Back in 2010, I wrote about my misgivings about the fact that the Netherlands was considering banning the burqa. Fast forward to now, and the government has indeed now proposed a ban on wearing the burqa in certain places, including in courts, schools, townhalls, and on public transport.
I remain unconvinced that this ban is going to help our samenleving (literally: living together, but usually translated as society). Kenan Malik’s words at the time about the ban remain as true today as they were back then:
The burqa is a symbol of the oppression of women, not its cause. If legislators really want to help Muslim women, they could begin not by banning the burqa, but by challenging the policies and processes that marginalize migrant communities: on the one hand, the racism, social discrimination and police harassment that all too often disfigure migrant lives, and, on the other, the multicultural policies that treat minorities as members of ethnic groups rather than as citizens. Both help sideline migrant communities, aid the standing of conservative ‘community leaders’ and make life more difficult for women and other disadvantaged groups within those communities.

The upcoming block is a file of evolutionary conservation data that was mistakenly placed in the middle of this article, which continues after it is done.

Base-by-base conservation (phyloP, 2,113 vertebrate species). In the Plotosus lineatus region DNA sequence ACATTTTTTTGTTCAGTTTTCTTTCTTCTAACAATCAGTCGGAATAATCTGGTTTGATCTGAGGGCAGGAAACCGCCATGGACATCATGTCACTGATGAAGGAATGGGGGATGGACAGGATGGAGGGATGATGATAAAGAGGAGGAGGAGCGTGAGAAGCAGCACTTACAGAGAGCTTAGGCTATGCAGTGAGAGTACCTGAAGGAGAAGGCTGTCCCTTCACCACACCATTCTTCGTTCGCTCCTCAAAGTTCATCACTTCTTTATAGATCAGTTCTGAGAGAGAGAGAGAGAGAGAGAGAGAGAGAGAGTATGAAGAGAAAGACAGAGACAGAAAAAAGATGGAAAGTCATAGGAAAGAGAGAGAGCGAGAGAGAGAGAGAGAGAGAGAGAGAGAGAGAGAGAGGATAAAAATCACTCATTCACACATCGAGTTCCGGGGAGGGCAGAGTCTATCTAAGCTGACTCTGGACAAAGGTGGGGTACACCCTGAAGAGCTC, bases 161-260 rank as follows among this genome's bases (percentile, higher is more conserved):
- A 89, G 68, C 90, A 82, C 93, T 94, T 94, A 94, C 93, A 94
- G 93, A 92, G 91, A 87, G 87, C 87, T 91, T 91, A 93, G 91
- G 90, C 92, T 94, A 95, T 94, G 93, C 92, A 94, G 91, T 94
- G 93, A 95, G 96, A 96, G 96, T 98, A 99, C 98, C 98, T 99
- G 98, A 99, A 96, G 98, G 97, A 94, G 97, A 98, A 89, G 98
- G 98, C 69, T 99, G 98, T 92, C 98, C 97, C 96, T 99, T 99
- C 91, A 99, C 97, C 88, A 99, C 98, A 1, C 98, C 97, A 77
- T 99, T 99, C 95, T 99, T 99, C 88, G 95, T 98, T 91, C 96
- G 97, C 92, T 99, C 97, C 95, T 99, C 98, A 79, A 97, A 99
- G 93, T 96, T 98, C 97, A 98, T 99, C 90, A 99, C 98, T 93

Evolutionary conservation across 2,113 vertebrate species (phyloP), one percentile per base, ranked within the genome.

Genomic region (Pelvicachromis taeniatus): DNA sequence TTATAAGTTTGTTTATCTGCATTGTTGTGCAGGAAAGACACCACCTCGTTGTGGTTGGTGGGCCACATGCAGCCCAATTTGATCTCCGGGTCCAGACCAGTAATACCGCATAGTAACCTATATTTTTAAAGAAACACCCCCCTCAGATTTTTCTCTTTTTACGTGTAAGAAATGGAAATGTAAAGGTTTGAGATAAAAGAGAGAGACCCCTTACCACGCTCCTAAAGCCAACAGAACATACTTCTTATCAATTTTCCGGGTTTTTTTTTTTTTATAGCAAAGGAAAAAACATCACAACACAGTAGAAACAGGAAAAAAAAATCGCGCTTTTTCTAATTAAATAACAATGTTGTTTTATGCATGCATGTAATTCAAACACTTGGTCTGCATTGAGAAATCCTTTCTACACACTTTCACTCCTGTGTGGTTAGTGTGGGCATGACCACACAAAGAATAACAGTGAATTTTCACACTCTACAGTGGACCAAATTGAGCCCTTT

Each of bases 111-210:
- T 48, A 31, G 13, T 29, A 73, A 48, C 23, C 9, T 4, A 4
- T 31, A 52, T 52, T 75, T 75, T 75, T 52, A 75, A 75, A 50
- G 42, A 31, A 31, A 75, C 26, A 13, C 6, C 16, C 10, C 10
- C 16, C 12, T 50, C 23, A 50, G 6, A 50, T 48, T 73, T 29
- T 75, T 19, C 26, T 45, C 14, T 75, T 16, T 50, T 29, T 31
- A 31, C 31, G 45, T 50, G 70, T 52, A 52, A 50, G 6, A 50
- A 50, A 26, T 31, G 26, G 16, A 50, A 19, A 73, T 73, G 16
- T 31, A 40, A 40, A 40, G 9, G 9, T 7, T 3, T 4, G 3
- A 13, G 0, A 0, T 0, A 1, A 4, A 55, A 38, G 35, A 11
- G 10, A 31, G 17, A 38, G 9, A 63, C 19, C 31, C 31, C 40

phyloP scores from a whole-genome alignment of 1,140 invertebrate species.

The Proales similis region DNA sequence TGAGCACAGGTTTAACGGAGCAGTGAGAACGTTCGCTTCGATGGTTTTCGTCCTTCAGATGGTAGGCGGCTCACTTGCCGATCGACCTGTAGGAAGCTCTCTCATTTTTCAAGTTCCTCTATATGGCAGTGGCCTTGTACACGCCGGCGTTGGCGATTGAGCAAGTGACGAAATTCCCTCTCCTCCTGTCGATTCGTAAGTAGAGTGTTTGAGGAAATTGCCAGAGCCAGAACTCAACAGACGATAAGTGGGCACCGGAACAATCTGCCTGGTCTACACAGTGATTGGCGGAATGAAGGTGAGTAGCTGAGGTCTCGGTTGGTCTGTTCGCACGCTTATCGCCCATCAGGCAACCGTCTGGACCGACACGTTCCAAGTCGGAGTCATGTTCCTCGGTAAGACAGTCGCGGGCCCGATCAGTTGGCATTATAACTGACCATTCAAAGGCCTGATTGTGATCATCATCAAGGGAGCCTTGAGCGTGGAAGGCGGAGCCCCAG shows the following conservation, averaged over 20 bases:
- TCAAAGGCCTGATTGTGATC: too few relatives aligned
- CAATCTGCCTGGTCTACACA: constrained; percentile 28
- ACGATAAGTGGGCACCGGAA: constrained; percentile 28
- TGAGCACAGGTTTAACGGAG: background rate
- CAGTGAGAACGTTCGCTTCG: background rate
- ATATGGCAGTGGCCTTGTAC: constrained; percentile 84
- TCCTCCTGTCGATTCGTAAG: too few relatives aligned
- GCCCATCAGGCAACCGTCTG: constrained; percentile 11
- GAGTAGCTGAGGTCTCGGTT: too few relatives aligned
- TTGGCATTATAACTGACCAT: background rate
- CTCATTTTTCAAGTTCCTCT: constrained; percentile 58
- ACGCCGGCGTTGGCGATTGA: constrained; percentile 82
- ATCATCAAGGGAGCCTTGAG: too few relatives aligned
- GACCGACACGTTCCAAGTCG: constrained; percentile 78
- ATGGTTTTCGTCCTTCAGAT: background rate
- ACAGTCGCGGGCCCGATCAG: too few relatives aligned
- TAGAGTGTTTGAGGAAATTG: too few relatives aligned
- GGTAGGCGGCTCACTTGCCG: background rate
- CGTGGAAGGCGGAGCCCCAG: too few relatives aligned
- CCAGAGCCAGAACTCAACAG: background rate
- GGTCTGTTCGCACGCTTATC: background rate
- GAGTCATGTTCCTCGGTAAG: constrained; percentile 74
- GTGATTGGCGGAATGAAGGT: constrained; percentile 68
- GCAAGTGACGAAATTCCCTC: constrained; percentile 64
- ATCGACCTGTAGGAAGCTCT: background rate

As I wrote at the time:
While I have qualms about why women should choose to wear the burqa, the answer is not to ban it. The answer is to make it as ludicrous as a codpiece, and that must emerge from the women themselves.